Shale: Producers Get Religion, But Uncertainty Remains

The answer to a fundamental question is becoming clearer: US oil production is likely going to be down dramatically in 2016. US shale producers finally got religion.  Pressured by credit agency downgrades, investor concerns, bank borrowing revisions, weak capital markets, liquidity fears and low prices, exploration and production (E&P) management teams are implementing draconian capital expenditure cuts. In 2016, these measures are unlikely to reverse much, even if oil prices rise above $40 per barrel. 

With hedges rolling off, production in decline, and oil prices in the low $30s, E&Ps have been forced to take drastic measures to help preserve liquidity and stay afloat.

Watch the April 17 OPEC Meeting

We should know more about the deal impact after the April 17 OPEC meeting in Doha.  The notable absence of Iran suggests that a resumption of growth by that country isn’t out of the question, and is perhaps likely, as Iran works to grow its market share this year. It’s also critical to watch how Saudi Arabia responds to any increases in Iran’s production, since a commensurate increase in output by Saudi could meaningfully shift the global supply and demand balance for oil.

Drastic Measures


According to our calculations, over $9 billion of equity capital has been raised in the early part of the first quarter by US E&Ps at significant discounts to very depressed market prices for those shares. This reveals the urgency of the situation: that amount is roughly one third of the total equity that we calculate was raised in all of 2015 by the E&P group. In the weeks ahead, more deals are likely to come to market as additional management teams move to de-risk their respective outlooks.

Companies are broadly guiding to restrict spending within operating cash flow.  Spending discipline is a critical milestone and tenant of a recovery in energy markets.  The US rig count is down almost 75% from its peak in 2014[i] and is slated to fall further as the year progresses and additional rigs roll off of long-term contracts.  The result is that US oil production is likely to decline in excess of 700,000 [ii] barrels per day in 2016 which will help balance oversupplied markets.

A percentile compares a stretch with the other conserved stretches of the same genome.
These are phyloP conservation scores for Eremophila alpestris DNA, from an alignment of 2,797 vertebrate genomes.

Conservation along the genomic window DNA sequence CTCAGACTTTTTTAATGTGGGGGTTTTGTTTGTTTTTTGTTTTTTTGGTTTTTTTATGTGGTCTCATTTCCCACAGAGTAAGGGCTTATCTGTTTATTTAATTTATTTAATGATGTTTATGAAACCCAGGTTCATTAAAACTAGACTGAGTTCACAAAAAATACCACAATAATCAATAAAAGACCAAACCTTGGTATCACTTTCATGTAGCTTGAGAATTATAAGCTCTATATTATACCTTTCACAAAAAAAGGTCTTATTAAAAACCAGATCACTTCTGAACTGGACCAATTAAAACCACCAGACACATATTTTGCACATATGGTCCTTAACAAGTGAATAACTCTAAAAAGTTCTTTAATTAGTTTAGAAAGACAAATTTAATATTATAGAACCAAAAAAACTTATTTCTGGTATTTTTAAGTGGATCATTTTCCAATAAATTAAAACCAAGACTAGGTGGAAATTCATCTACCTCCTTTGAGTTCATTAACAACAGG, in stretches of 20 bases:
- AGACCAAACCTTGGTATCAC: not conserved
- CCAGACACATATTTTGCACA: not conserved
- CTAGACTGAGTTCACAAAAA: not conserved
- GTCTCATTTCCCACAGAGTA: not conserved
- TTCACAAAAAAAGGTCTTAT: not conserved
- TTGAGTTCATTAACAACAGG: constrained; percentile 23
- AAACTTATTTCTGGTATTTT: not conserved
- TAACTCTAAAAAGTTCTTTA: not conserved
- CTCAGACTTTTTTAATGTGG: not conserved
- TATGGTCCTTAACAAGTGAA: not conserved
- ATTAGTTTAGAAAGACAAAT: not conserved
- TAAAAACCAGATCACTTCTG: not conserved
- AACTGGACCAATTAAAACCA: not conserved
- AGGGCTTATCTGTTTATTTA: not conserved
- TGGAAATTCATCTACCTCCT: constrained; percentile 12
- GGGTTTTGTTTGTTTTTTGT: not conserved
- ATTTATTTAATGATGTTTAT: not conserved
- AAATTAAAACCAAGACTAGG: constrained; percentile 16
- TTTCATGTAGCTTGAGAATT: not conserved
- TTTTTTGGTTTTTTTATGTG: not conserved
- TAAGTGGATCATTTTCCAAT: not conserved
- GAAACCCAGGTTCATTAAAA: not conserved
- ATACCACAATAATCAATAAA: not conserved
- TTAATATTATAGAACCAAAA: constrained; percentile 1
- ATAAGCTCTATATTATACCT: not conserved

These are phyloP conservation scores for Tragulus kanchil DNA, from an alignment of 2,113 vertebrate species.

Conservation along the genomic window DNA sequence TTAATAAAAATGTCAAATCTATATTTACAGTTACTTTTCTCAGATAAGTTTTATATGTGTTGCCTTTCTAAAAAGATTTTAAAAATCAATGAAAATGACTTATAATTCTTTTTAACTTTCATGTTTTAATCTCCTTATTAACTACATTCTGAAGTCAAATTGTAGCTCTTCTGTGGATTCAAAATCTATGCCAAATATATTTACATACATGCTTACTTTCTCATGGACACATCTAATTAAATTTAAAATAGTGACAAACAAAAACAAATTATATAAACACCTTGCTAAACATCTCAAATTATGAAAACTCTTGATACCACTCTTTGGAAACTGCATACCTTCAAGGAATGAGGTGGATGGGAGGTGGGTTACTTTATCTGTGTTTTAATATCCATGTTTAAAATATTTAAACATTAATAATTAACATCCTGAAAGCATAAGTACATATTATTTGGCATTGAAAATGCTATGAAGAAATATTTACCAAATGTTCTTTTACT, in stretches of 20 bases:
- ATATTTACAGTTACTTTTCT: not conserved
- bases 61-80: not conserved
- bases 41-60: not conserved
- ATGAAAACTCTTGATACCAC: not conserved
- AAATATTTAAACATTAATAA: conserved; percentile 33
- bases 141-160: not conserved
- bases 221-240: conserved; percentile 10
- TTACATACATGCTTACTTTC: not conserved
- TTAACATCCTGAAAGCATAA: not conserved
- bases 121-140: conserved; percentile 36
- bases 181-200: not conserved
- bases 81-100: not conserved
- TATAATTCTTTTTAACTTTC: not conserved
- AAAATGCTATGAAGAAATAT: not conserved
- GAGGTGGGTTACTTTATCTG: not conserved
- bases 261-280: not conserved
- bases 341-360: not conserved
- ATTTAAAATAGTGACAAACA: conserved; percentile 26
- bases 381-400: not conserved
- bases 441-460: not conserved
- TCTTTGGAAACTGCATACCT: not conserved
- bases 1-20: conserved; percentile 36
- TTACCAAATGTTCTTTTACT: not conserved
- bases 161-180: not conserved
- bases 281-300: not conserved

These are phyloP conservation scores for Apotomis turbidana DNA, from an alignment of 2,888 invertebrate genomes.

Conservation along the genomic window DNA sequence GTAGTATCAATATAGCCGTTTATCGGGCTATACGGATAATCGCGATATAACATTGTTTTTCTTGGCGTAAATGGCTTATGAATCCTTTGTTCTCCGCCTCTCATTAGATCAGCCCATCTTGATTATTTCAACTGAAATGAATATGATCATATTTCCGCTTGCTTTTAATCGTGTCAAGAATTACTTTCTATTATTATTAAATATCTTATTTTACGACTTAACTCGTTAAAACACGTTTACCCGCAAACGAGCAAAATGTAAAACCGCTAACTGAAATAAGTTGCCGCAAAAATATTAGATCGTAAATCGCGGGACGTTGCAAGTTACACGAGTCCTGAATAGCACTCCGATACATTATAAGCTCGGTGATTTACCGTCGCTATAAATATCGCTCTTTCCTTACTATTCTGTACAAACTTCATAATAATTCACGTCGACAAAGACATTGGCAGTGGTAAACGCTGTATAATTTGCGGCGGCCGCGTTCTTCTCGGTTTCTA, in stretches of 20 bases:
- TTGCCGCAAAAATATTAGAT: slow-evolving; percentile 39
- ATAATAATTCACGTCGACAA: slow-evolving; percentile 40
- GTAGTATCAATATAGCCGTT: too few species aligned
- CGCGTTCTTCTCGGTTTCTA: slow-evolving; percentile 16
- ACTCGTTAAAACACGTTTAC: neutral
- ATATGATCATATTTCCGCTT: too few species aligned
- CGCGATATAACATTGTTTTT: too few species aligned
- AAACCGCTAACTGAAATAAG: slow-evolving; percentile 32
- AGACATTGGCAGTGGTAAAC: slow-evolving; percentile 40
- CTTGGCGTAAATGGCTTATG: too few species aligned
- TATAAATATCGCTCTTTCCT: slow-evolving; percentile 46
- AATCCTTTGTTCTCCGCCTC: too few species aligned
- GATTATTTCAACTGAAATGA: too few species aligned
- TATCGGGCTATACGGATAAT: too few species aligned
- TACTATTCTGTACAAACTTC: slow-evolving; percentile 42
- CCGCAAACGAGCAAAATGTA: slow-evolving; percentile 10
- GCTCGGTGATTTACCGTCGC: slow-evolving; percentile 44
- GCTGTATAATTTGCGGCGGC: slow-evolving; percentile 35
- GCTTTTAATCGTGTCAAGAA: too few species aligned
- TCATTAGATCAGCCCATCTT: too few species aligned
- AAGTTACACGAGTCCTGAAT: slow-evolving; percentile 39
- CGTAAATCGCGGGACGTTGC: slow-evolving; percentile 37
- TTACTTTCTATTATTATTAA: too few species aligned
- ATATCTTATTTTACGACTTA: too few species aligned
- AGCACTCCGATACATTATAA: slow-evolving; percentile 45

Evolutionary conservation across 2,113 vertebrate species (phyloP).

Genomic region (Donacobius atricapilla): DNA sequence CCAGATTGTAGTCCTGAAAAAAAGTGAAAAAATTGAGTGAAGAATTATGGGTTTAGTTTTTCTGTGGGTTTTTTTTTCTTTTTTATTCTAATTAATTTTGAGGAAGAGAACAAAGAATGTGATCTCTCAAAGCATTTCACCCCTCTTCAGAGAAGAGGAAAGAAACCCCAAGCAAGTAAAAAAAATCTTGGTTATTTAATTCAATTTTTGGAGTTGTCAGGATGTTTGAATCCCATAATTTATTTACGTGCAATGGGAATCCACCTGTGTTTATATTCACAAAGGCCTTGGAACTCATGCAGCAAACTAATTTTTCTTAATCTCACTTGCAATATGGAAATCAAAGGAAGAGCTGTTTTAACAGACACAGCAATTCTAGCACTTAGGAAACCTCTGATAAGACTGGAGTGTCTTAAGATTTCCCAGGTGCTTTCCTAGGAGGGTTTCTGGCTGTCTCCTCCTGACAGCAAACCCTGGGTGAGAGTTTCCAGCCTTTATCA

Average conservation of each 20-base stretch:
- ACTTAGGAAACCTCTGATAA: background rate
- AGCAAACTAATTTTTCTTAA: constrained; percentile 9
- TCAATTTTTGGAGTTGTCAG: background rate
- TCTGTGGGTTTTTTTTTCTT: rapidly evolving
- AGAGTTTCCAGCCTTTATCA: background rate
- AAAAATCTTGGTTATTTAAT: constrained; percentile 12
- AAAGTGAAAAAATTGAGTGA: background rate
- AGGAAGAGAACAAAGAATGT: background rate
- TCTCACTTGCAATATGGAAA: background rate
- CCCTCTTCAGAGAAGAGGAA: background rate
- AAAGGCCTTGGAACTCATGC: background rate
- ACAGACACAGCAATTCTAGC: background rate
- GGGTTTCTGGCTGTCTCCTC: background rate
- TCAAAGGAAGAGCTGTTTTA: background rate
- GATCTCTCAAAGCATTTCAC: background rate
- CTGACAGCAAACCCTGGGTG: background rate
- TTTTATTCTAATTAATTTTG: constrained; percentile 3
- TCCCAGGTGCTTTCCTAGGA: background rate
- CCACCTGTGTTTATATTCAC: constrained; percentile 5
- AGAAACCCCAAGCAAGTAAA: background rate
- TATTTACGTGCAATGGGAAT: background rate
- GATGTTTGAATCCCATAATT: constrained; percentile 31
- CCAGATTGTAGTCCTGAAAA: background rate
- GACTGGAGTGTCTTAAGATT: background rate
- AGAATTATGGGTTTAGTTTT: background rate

Leverage ratios for the upstream producers remain elevated going into 2017.  The group is facing additional hedge roll-offs next year which suggests it will be difficult for all but the lowest cost and best capitalized producers to increase spending much until prices approach $45-50 per barrel.

Two Major Unknowns

While the trajectory of US production seems defined, there are at least two major unknowns, which I believe will help determine when we get to a more stable market:

Global demand remains soft largely due to new sources of supply and tepid global economic growth. However, gasoline demand remains strong globally, particularly in the US where consumers have displayed elastic demand at low pump prices.  The International Energy Agency (IEA) is projecting demand growth of 1.2 million barrels per day in 2016. This is down from 1.6 million barrels per day in 2015, but is still a healthy pace that should help balance markets.  Barring a global recession or contagion emerging from the Asian and/or European banking sectors there could be upside to the IEA’s demand projection.

I believe OPEC production is the biggest wild card in the global supply and demand balance.  The market has opposing views on how much they will produce due to conflicting media reports and commentary from various spokespersons in OPEC nations.  It is our long-held belief that Saudi Arabia is worth listening to and in my view it is more important to watch what they do – rather than listen to what they say.  While Russia and Saudi agreed to freeze output at January levels, that deal is still preliminary.


[i] Source: Bloomberg

[ii] Source: Loomis Sayles calculations 


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This blog post is provided for informational purposes only and should not be construed as investment advice. Any opinions or forecasts contained herein reflect the subjective judgments and assumptions of the authors only and do not necessarily reflect the views of Loomis, Sayles & Company, L.P. This information is subject to change at any time without notice.




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Loomis Sayles analysts are career professionals who offer deep knowledge and experience in a diversity of global asset classes and market sectors. These dedicated experts provide the insight essential to supporting our portfolio management teams across a wide range of investment strategies.

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